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October 10, 2019

NORWALK, Connecticut – A Norwalk organization that has helped more than 600 mothers and babies transition from homelessness to stability and independence is kicking off a $4 million fundraising campaign to expand its service and assist more women.

The nonprofit Malta House, Connecticut’s only transitional living program for vulnerable women and babies over the age of 18, is raising funds to expand into a newly renovated location in Norwalk. Founded in 1998, the organization has already raised nearly $2 million toward its goal.

Malta House will celebrate the campaign’s kick-off with two open houses at its new location at 139 West RocksRoad in Norwalk. The events are scheduled for Wednesday, Sept. 18 from 6:30 p.m. – 8 p.m. and Sunday, Sept. 22 from 11:30 a.m. – 1 p.m. and will feature guided tours of the pre-renovation building and light refreshments. All are welcome.

“Malta House is a haven for women in one of the most tenuous moments of their lives. After 20 years of assisting these moms to achieve stability and independence, we are so excited to grow into the next chapter of our story and help even more mothers and babies in need,” said Carey Dougherty, Malta House executive director. “One of our first Malta House babies recently graduated with honors from a magnet high school and began college at UCONN – the first in her family to graduate from high school, let alone attend college. Both achievements were unlikely without her mother’s history with Malta House. What better investment can a donor make than one that changes a family’s future for the good?”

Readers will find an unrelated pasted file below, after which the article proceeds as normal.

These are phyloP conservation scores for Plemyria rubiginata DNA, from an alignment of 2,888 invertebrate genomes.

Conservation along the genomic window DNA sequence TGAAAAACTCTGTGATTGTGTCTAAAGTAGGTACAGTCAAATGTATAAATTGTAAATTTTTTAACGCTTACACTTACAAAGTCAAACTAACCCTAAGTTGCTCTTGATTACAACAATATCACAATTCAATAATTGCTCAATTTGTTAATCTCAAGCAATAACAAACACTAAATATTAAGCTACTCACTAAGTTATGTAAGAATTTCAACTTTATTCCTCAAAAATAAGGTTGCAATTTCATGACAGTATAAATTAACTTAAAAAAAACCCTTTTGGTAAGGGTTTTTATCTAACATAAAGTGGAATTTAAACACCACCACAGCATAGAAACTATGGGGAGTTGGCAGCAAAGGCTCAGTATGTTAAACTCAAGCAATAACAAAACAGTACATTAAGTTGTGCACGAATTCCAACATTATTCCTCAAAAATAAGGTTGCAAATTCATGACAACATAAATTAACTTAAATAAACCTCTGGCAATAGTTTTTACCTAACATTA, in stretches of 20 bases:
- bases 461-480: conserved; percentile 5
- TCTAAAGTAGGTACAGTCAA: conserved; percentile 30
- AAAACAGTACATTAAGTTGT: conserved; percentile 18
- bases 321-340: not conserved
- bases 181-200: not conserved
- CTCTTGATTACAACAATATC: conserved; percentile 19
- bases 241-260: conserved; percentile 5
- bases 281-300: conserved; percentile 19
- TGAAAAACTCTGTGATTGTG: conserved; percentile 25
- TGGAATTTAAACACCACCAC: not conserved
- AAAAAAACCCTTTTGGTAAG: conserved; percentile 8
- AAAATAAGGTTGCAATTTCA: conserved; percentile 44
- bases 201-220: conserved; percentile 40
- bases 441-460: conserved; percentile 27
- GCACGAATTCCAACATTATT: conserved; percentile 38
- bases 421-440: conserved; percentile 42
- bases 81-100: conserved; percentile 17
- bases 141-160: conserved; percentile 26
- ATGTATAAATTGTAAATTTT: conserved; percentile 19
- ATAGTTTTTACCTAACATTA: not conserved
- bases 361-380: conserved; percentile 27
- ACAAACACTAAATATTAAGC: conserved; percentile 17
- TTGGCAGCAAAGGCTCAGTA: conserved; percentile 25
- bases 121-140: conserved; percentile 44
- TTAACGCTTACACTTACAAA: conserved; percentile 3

Since 1998, Malta House has made its home at 5 Prowitt Street in East Norwalk. Over time, the organization has outgrown this space, while the need for its services has increased. The organization led a four-year strategic process, including a study with the Harvard University Community Partners program, to plan for and identify its next home. The new location at 139 West Rocks Road is a former convent located behind All Saints Catholic School. The 17,000 square-foot building will enable Malta House to serve 50% more women and babies, expand its service offerings, and provide new opportunities through community partnerships to improve access to healthcare, independent housing, education and workforce assistance.

The $4 million in capital campaign funds will pay for a $3 million renovation of the two-story building and provide a capital reserve for maintenance. Renovations and updates include installing an energy-efficient mechanical system (including solar power); installing an elevator for strollers and those with mobility needs; upgrading the home to be ADA compliant; and refreshing and furnishing the home. The two-story building includes enough space for meeting and classrooms, offices, a chapel, dining and kitchen areas, as well as a second-floor private residential area with a reading room and nursery.

County statistics reinforce the need for expanding Malta House’s services.

In 2016, there were more than 300 live births in Fairfield County to unmarried women over the age of 18 living below the poverty line, yet only 20% of women who request housing services receive them. The remaining 80% live in substandard or abusive conditions or are homeless. Women in this situation often face housing instability, difficulty meeting basic human needs for themselves and their babies, and lack of a support system new mothers need to succeed. Several options exist for Connecticut mothers under the age of 18, but Malta House is the only shelter in the state that offers long-term housing and wrap-around services to assist mothers in establishing financial independence and housing stability.


Carey Dougherty
Executive Director
Malta House

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